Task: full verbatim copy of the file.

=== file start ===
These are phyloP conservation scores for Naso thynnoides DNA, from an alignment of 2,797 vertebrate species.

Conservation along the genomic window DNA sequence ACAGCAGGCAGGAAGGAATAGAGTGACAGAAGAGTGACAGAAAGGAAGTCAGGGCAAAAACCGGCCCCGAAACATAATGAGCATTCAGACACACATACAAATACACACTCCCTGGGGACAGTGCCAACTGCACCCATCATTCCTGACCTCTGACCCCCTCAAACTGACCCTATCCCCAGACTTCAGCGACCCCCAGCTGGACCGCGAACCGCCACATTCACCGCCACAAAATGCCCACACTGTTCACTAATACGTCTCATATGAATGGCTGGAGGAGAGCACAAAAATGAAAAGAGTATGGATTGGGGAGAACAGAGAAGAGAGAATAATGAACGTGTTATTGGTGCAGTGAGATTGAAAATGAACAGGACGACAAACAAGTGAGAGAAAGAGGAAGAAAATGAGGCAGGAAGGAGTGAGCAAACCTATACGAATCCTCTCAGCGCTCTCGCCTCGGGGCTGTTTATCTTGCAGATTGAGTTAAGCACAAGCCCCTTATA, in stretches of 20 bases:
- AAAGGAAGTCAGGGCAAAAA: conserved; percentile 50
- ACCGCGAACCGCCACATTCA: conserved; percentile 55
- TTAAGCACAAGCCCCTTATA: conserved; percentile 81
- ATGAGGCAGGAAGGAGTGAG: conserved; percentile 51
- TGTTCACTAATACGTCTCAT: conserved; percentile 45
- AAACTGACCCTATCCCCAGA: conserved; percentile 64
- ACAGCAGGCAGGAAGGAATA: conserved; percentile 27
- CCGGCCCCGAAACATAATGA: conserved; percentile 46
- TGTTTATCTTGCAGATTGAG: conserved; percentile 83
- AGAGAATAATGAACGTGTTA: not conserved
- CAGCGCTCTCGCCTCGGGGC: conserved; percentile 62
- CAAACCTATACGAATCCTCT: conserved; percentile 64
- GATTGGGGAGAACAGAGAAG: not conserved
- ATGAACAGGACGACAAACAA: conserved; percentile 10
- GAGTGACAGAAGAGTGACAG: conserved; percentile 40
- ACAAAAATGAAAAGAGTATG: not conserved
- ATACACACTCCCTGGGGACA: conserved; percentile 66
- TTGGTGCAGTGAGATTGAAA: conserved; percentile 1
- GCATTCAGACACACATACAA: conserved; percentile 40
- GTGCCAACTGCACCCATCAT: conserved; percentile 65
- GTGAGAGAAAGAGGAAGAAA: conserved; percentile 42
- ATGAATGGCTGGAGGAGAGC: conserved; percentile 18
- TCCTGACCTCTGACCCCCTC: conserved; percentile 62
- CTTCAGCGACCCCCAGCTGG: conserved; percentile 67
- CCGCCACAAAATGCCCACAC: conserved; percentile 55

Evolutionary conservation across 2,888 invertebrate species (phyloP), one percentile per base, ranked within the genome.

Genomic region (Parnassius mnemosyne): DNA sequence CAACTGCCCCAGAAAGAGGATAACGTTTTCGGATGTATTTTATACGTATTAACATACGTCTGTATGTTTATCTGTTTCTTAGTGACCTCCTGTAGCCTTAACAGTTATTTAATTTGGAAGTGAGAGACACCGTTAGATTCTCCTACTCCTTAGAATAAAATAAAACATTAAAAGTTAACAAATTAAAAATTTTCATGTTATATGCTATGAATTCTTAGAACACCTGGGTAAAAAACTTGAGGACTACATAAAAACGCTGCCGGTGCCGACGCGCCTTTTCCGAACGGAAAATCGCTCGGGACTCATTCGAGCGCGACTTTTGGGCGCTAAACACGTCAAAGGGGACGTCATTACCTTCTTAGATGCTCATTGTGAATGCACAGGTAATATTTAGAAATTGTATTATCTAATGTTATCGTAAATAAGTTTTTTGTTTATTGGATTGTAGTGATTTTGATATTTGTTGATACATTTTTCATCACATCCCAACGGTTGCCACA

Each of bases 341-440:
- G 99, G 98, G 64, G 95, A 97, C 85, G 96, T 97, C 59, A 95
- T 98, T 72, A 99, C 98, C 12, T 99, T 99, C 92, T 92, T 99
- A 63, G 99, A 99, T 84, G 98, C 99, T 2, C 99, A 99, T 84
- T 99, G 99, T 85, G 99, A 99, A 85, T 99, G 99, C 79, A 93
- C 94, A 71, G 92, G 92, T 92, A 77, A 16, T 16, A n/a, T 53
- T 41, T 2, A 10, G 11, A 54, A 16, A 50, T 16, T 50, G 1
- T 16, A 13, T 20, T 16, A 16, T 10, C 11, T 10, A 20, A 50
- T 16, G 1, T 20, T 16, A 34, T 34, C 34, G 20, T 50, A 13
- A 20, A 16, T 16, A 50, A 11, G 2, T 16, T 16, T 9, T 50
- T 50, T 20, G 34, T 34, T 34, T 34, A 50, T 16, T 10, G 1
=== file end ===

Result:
These are phyloP conservation scores for Naso thynnoides DNA, from an alignment of 2,797 vertebrate species.

Conservation along the genomic window DNA sequence ACAGCAGGCAGGAAGGAATAGAGTGACAGAAGAGTGACAGAAAGGAAGTCAGGGCAAAAACCGGCCCCGAAACATAATGAGCATTCAGACACACATACAAATACACACTCCCTGGGGACAGTGCCAACTGCACCCATCATTCCTGACCTCTGACCCCCTCAAACTGACCCTATCCCCAGACTTCAGCGACCCCCAGCTGGACCGCGAACCGCCACATTCACCGCCACAAAATGCCCACACTGTTCACTAATACGTCTCATATGAATGGCTGGAGGAGAGCACAAAAATGAAAAGAGTATGGATTGGGGAGAACAGAGAAGAGAGAATAATGAACGTGTTATTGGTGCAGTGAGATTGAAAATGAACAGGACGACAAACAAGTGAGAGAAAGAGGAAGAAAATGAGGCAGGAAGGAGTGAGCAAACCTATACGAATCCTCTCAGCGCTCTCGCCTCGGGGCTGTTTATCTTGCAGATTGAGTTAAGCACAAGCCCCTTATA, in stretches of 20 bases:
- AAAGGAAGTCAGGGCAAAAA: conserved; percentile 50
- ACCGCGAACCGCCACATTCA: conserved; percentile 55
- TTAAGCACAAGCCCCTTATA: conserved; percentile 81
- ATGAGGCAGGAAGGAGTGAG: conserved; percentile 51
- TGTTCACTAATACGTCTCAT: conserved; percentile 45
- AAACTGACCCTATCCCCAGA: conserved; percentile 64
- ACAGCAGGCAGGAAGGAATA: conserved; percentile 27
- CCGGCCCCGAAACATAATGA: conserved; percentile 46
- TGTTTATCTTGCAGATTGAG: conserved; percentile 83
- AGAGAATAATGAACGTGTTA: not conserved
- CAGCGCTCTCGCCTCGGGGC: conserved; percentile 62
- CAAACCTATACGAATCCTCT: conserved; percentile 64
- GATTGGGGAGAACAGAGAAG: not conserved
- ATGAACAGGACGACAAACAA: conserved; percentile 10
- GAGTGACAGAAGAGTGACAG: conserved; percentile 40
- ACAAAAATGAAAAGAGTATG: not conserved
- ATACACACTCCCTGGGGACA: conserved; percentile 66
- TTGGTGCAGTGAGATTGAAA: conserved; percentile 1
- GCATTCAGACACACATACAA: conserved; percentile 40
- GTGCCAACTGCACCCATCAT: conserved; percentile 65
- GTGAGAGAAAGAGGAAGAAA: conserved; percentile 42
- ATGAATGGCTGGAGGAGAGC: conserved; percentile 18
- TCCTGACCTCTGACCCCCTC: conserved; percentile 62
- CTTCAGCGACCCCCAGCTGG: conserved; percentile 67
- CCGCCACAAAATGCCCACAC: conserved; percentile 55

Evolutionary conservation across 2,888 invertebrate species (phyloP), one percentile per base, ranked within the genome.

Genomic region (Parnassius mnemosyne): DNA sequence CAACTGCCCCAGAAAGAGGATAACGTTTTCGGATGTATTTTATACGTATTAACATACGTCTGTATGTTTATCTGTTTCTTAGTGACCTCCTGTAGCCTTAACAGTTATTTAATTTGGAAGTGAGAGACACCGTTAGATTCTCCTACTCCTTAGAATAAAATAAAACATTAAAAGTTAACAAATTAAAAATTTTCATGTTATATGCTATGAATTCTTAGAACACCTGGGTAAAAAACTTGAGGACTACATAAAAACGCTGCCGGTGCCGACGCGCCTTTTCCGAACGGAAAATCGCTCGGGACTCATTCGAGCGCGACTTTTGGGCGCTAAACACGTCAAAGGGGACGTCATTACCTTCTTAGATGCTCATTGTGAATGCACAGGTAATATTTAGAAATTGTATTATCTAATGTTATCGTAAATAAGTTTTTTGTTTATTGGATTGTAGTGATTTTGATATTTGTTGATACATTTTTCATCACATCCCAACGGTTGCCACA

Each of bases 341-440:
- G 99, G 98, G 64, G 95, A 97, C 85, G 96, T 97, C 59, A 95
- T 98, T 72, A 99, C 98, C 12, T 99, T 99, C 92, T 92, T 99
- A 63, G 99, A 99, T 84, G 98, C 99, T 2, C 99, A 99, T 84
- T 99, G 99, T 85, G 99, A 99, A 85, T 99, G 99, C 79, A 93
- C 94, A 71, G 92, G 92, T 92, A 77, A 16, T 16, A n/a, T 53
- T 41, T 2, A 10, G 11, A 54, A 16, A 50, T 16, T 50, G 1
- T 16, A 13, T 20, T 16, A 16, T 10, C 11, T 10, A 20, A 50
- T 16, G 1, T 20, T 16, A 34, T 34, C 34, G 20, T 50, A 13
- A 20, A 16, T 16, A 50, A 11, G 2, T 16, T 16, T 9, T 50
- T 50, T 20, G 34, T 34, T 34, T 34, A 50, T 16, T 10, G 1